There were a handful of encouraging performances from the Camels all season. Nonetheless, Campbell was still in a difficult position when it came to Kolas points at their regional championship. They were projected to have only one point, meaning that they would need to earn an automatic qualifier or eventually get pushed into the national meet (two scenarios that required a lot to happen).
The Southeast Regional Championships has been known for being one of the deeper regions in the NCAA. Despite Campbell having (easily) the best low-sticks in the entire field, their fifth man would understandably come back to haunt them. A 1-2-18-24 finish from the Camels put them in the second automatic qualifying spot through four scorers. However, a 143rd place finish from their fifth man quickly erased any progress made at the front.
After finishing 10th in 2015 and 7th in 2016, Campbell continued their progression by ending the season as the 5th place team at the Southeast Regional Championships. There was no doubt that this team was trending in the right direction, but Coach Kelly needed to address the backend of his lineup.
And that's how we got here today. The Campbell men are set to return their entire top seven from last year and maintain their position as one of the top contenders in the Southeast region. From a development standpoint, their final three men could greatly benefit from another year of training and big-meet exposure.
There is no denying how talented the top four of Campbell are. Kemboi and Kipkoech are two elite scorers while Meshack Kipruto showed flashes of brilliance. It's very possible that Kipruto elevates his fitness to another level this fall and creates a wicked scoring trifecta for the Camels. Even if that doesn't happen, he'll still be plenty valuable as long as he replicates his performances from last fall.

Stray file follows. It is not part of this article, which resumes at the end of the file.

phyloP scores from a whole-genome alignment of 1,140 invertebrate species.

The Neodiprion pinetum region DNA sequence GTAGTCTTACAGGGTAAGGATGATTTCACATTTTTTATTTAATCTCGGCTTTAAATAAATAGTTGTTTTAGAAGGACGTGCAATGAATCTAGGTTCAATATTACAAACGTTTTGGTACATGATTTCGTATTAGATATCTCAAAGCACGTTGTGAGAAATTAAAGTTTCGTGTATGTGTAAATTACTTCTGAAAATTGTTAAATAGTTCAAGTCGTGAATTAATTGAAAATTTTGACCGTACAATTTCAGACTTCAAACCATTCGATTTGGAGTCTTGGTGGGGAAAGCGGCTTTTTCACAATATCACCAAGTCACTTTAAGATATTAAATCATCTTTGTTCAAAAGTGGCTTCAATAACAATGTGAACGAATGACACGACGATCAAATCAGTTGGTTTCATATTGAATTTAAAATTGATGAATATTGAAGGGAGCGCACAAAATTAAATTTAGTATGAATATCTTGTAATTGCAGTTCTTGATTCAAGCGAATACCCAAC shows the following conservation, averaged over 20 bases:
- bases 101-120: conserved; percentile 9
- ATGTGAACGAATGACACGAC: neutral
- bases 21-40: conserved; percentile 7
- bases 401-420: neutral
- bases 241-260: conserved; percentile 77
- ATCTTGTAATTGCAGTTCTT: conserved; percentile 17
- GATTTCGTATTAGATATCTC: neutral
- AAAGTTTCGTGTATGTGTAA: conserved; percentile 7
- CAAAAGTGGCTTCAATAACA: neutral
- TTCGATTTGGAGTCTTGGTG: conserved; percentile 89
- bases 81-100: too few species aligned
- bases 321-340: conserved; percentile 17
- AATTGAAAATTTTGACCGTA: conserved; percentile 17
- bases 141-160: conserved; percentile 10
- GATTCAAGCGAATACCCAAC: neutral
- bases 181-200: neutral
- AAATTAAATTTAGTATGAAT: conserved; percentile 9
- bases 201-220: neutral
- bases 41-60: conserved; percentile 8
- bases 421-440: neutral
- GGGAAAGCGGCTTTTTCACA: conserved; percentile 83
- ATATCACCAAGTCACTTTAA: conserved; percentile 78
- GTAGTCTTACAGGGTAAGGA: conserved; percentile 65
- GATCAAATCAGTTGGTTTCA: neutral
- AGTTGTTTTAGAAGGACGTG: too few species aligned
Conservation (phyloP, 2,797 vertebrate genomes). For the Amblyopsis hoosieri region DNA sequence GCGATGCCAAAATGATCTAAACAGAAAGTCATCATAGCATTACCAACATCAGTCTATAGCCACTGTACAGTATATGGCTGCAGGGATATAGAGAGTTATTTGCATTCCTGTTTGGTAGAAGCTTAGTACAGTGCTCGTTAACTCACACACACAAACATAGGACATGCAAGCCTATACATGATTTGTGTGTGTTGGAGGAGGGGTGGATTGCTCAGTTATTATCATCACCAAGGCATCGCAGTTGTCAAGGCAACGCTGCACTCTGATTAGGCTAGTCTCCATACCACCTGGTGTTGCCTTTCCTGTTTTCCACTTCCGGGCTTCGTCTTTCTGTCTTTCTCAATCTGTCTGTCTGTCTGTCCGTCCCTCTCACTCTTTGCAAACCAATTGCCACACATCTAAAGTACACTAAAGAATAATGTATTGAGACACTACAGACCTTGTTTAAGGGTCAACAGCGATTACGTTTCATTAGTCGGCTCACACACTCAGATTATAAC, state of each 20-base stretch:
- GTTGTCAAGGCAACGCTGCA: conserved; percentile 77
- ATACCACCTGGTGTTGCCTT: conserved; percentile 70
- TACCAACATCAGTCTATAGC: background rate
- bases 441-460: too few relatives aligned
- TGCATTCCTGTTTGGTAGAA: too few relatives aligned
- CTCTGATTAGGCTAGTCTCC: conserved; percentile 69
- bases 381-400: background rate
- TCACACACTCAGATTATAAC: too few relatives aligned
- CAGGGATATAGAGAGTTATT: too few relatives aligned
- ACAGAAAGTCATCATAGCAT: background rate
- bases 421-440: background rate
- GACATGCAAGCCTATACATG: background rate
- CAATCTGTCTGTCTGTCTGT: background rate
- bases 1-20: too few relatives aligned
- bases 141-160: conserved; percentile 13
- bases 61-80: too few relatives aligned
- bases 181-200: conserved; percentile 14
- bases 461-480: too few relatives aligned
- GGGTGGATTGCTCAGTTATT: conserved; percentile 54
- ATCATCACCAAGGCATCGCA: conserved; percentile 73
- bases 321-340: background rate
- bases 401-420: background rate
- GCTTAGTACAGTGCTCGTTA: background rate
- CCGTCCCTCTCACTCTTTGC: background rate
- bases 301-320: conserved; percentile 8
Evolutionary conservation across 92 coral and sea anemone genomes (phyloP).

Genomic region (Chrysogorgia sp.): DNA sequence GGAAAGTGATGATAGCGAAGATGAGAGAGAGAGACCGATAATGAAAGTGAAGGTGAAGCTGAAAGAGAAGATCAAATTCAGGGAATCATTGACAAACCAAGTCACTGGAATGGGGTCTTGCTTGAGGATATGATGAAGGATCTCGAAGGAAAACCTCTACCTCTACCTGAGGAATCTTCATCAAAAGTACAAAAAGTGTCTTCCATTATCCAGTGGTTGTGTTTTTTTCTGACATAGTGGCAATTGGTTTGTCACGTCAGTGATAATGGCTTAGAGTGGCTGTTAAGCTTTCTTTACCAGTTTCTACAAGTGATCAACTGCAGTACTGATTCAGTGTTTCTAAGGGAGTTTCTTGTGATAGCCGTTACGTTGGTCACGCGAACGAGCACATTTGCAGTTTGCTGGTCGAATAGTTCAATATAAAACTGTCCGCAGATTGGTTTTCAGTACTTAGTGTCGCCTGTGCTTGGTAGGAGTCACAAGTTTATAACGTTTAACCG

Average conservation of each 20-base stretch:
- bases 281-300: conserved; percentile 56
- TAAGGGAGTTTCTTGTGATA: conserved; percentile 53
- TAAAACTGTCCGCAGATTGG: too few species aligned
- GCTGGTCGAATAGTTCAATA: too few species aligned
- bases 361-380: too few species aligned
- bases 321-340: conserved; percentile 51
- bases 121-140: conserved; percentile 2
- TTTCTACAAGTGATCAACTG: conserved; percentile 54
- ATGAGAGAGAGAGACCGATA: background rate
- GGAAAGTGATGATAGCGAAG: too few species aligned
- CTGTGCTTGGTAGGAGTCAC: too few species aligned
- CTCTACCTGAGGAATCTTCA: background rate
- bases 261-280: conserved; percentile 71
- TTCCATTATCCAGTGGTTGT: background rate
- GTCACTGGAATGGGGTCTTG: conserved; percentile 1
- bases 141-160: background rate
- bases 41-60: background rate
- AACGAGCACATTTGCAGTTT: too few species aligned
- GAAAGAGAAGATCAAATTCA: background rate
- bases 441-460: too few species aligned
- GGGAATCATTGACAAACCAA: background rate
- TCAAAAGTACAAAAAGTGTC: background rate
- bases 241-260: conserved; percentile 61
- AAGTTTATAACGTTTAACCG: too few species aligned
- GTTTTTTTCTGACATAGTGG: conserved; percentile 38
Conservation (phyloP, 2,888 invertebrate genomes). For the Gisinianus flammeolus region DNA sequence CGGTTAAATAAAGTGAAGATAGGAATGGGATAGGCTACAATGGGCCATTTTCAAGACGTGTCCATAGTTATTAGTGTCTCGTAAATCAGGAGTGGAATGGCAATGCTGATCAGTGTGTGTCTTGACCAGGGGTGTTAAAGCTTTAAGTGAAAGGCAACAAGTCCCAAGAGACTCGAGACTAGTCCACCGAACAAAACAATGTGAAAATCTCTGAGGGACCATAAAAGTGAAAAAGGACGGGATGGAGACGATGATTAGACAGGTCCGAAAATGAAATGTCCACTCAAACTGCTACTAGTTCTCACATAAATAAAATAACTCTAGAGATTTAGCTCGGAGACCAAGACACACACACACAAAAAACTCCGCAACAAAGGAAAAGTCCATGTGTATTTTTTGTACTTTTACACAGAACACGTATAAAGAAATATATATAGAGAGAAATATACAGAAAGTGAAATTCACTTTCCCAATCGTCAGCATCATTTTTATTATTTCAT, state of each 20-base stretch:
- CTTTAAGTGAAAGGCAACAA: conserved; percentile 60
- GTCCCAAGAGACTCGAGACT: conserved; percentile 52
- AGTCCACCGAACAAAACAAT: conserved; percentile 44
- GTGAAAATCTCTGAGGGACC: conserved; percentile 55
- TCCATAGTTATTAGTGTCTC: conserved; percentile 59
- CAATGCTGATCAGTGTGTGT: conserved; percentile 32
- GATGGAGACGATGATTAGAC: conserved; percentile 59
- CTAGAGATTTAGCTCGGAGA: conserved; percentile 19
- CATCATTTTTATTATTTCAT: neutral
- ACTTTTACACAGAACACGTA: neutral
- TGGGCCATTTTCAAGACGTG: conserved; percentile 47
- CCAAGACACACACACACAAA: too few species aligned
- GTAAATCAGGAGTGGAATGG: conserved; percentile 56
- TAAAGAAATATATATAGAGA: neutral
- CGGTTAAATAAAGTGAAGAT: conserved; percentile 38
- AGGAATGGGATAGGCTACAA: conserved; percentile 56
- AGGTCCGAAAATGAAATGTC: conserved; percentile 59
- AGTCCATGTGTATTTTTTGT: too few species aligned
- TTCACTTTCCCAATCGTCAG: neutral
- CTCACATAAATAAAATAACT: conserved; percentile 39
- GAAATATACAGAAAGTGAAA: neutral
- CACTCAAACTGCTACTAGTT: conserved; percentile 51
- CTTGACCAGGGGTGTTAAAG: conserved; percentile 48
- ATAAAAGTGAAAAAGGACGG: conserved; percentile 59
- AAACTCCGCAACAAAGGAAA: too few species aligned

The same can be said for Kelvin Kirui. He may have some room to improve, but as long as he repeats his 2017 finishes he'll still be a reliable fourth man from last year.
Now comes the final lineup spot under question. Who will Campbell's fifth man be and can they become a legitimate contributor this fall?
That answer is (most likely) yes.
Earlier this summer, Campbell made two huge roster additions. Ronald Cheserek (no relation to Edward) and Godwin Kimutai are two Kenyan natives with exciting potential. Together, they could help turn Campbell into a program that threatens even the best national powerhouses.
Ronald Cheserek, a rising senior transfer from St. Leo, will be a key name to watch this fall. The two DII XC national qualifier is a strong cross country runner with multiple wins under his belt. He may not be a superstar scorer (yet), but he'll be able to keep the overall point totals far lower than what the Camels were originally seeing.
Godwin Kimutai is a freshman recruit coming straight from overseas. Admittedly, we don't know much about him, but an inside source has suggested that Kimutai has run around the 8:30 mark for 3000 meters prior to his arrival. If that's true, he'll be a huge addition to the Camels this fall.
Although they brought in two major recruits, we opted to keep Campbell just outside of our top 10 (for now). We still aren't entirely sure what to expect from these new recruits and we don't know if they'll be able to match the consistency we saw from their top four in 2017.
That said, Cheserek or Kimutai don't need to be breakout superstars. They just need to run their own race and put together a respectable effort. If they do that, then this team will easily qualify for the National Championships.
Who knows? If everything goes according to plan, maybe we could see them on the podium in November...